July 2018

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English summaries

    • pdf downloaden Why a special issue about the Zwin?
    • E.R. Cosyns & H.H. Van Nieuwenhuyse
    • Flemish ecologists designated the Zwin complex for the development of a near natural landscape,  a major condition being the restoration of the estuarine character. Therefore the expansion of the Zwin is necessary as model studies show. In 2019 this expansion will be the crowning glory after about 15 years of intensive policy work and nature management in and around the Zwin. In this article an overview is given. Some important milestones to Belgian side are the purchase by the government of the current nature reserve ‘Zwinduinen en –polders’ and later on the Zwin salt marsh area and bird park. On Dutch side the Zwin already is managed as a nature reserve by Stichting Zeeuws Landschap since 1938. An ambitious monitoring program will assess the impact of the Zwin-expansion in the estuarine environment until 2034. It will focus on coastal bird populations, vegetation development, macrobenthos communities and changes in abiotic conditions.

    • Siltation of the Zwin: myth and reality
    • E. Van Quickelborne, A. Van Braeckel & D. Sebastian
    • Not so long ago, intertidal areas were seen as unstable bits of nature that had to be put dry to exploit their economic potential. Today we see that they play a very important role in the protection and preservation of ecological diversity in one of the most dynamic areas we know on earth: the interaction between land and sea. The Zwin nature reserve is one of the few so-called slufter areas in Central Europe. However it is in real danger due to siltation and migration of the main gully. Which physical processes influence the inlet of water and the silting up today? How do we want to aid those natural processes? What do we want to learn from it and how are we going to do that? And what may be the future threats and opportunities for this precious piece of cross-border nature.

    • Marine benthos in the Zwin tidal area
    • C. van Colen
    • Macrobenthos are invertebrates that live in or on the seafloor and that are larger than one millimetre in size. Typical organisms are polychaetes, bivalves, gastropods, crustaceans and oligochaetes. These organisms are good bio-indicators for changing environmental conditions such as those that occur as a result of nature restoration projects in tidal areas like salt marsh habitats. The macrobenthos feed on dead and alive organic matter that is either suspended in the water column or present at the surface of the tidal flat, such as microbial biofilms. The macrobenthos is preyed upon by wading birds present on the emersed flats and epibenthic fish, crabs and other nektonic organisms that migrate into the tidal creeks during high tide. The polychaetes Hediste diversicolor, Heteromastus filiformis, Capitella capitata and oligochaetes are the most abundant macrobenthos species in the Zwin tidal area. The most diverse assemblage and the highest biomass of important prey species (H. diversicolor and the bivalves Scrobicularia plana and Limecola balthica) for wading birds and nekton are found in the muddy and organically enriched sediments that are present in the low-hydrodynamically stressed habitats. The extension of these tidal habitats in the Zwin tidal area is expected to enhance the provision of ecosystem services and functions that are mediated by the macrobenthos in this type of habitat.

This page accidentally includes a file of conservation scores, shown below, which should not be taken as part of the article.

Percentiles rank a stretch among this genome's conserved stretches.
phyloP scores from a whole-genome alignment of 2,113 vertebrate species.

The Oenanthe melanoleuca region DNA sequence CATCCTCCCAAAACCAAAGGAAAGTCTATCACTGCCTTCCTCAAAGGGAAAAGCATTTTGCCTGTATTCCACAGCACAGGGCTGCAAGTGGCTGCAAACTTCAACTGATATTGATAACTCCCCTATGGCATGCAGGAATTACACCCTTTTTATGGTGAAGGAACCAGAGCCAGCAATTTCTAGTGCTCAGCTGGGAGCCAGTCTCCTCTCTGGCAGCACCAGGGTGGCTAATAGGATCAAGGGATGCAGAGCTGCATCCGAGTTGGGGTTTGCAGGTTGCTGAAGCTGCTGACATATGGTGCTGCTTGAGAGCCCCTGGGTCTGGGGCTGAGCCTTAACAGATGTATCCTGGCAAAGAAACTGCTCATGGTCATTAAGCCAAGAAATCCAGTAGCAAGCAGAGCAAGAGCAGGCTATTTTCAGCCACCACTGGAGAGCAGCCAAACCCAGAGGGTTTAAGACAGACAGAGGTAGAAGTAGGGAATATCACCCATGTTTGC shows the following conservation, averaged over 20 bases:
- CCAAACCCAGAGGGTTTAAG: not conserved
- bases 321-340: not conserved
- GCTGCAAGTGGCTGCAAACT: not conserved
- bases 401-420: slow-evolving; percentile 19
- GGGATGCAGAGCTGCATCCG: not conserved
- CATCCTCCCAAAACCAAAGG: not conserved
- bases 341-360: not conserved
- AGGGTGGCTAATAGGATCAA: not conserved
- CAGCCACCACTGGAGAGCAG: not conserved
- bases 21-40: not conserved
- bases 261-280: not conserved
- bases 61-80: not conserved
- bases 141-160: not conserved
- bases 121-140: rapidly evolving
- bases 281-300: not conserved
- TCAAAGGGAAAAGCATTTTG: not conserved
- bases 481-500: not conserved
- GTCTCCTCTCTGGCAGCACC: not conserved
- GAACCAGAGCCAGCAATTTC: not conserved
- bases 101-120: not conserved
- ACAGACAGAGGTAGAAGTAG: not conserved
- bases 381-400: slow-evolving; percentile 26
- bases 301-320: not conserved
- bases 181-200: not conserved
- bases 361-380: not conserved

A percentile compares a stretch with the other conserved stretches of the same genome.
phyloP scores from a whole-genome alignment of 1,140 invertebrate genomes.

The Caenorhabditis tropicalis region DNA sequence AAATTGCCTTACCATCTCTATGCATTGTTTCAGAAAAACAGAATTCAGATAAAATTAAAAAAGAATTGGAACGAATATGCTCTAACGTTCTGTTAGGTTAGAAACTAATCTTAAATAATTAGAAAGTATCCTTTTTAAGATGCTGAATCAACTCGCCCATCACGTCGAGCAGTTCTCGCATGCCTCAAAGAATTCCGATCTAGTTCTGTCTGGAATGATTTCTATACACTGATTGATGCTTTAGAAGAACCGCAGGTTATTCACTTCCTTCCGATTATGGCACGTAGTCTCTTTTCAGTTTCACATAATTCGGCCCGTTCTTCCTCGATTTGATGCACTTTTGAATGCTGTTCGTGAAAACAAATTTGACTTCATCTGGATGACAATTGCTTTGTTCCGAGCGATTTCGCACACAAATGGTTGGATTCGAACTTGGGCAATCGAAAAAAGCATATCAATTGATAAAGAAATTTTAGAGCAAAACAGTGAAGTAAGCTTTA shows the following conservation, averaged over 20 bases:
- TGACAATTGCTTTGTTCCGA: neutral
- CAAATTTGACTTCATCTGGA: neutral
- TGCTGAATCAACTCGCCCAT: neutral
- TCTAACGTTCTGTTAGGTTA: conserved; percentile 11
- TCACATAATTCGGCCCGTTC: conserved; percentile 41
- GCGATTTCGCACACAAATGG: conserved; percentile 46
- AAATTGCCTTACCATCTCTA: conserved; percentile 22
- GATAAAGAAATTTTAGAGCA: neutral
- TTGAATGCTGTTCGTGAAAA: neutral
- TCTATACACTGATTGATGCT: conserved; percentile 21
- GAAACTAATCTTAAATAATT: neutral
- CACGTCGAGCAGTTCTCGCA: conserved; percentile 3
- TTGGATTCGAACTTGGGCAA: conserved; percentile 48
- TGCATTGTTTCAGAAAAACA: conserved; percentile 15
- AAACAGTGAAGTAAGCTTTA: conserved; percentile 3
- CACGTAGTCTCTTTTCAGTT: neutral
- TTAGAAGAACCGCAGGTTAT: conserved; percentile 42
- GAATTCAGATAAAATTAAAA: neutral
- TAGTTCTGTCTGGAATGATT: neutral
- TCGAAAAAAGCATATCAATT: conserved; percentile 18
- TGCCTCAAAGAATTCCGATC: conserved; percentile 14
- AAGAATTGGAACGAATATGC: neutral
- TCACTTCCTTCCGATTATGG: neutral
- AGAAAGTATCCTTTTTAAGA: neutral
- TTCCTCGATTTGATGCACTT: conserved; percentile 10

• Coastal breeding birds in the Zwin
    • E.W.M. Stienen, W. Courtens, R. Daelemans, M. Van de Walle, N. Vanermen & H. Verstraete
    • The Zwin nature reserve is one of Flanders’ most important breeding sites for coastal breeding birds. During the beginning of the 20th century the beach in front of the Zwin hosted up to 75 pairs of Little Tern and 70 pairs of Kentish Plover as well as some Ringed Plovers. Furthermore, up to 40 pairs of Avocet bred in the adjacent salt marshes. Because of human disturbance, numbers at the beaches strongly decreased around 1950. In 1960, newly developed breeding islands were quickly colonised by Black-headed Gull and Common Tern and their numbers strongly increased until the 1980s (maximum numbers amounted to 9000 and 375 pairs), while Avocet was able to hold up in the salt marshes. As vegetation succession on the islands developed, smaller numbers of other coastal breeders (a.o. Mediterranean Gull, Herring, Gull land Lesser Black-backed Gull) colonised the Zwin. With the development of the port of Zeebrugge in 1985, the Zwin started to silt up, the vegetation quickly changed and the breeding islands became accessible for humans and land predators, leading to a strong decline in the number of coastal breeding birds from 1987 onwards. As a part of a restoration project, in 2014 new islands were created and except for Kentish Plover all other coastal birds successfully recolonized the Zwin. Maximum numbers up to 2017 amounted to 23 pairs of Avocet, 50 pairs of Little Tern, 366 pairs of Common Tern, 883 pairs of Black-headed Gull, 190 pairs of Mediterranean Gull and smaller numbers of other species. During 2015-2018, management of the vegetation, supply of shell material and adjustment of the height relative to the water level were needed to maintain suitable breeding conditions. It is expected that with improved water management in 2019, the islands can be flooded during winter and vegetation management will be less needed. In 2019, new breeding islands and an expansion of the surface mudflats and salt marshes will be realised that will probably boost up the importance of the Zwin even more. Being an important breeding site situated within the Delta metapopulation, the Zwin plays a key role in the preservation of threatened and vulnerable coastal breeders both in Flanders and in the Delta area as a whole.

    • Wintering waterbirds in the Zwin nature reserve
    • K. Devos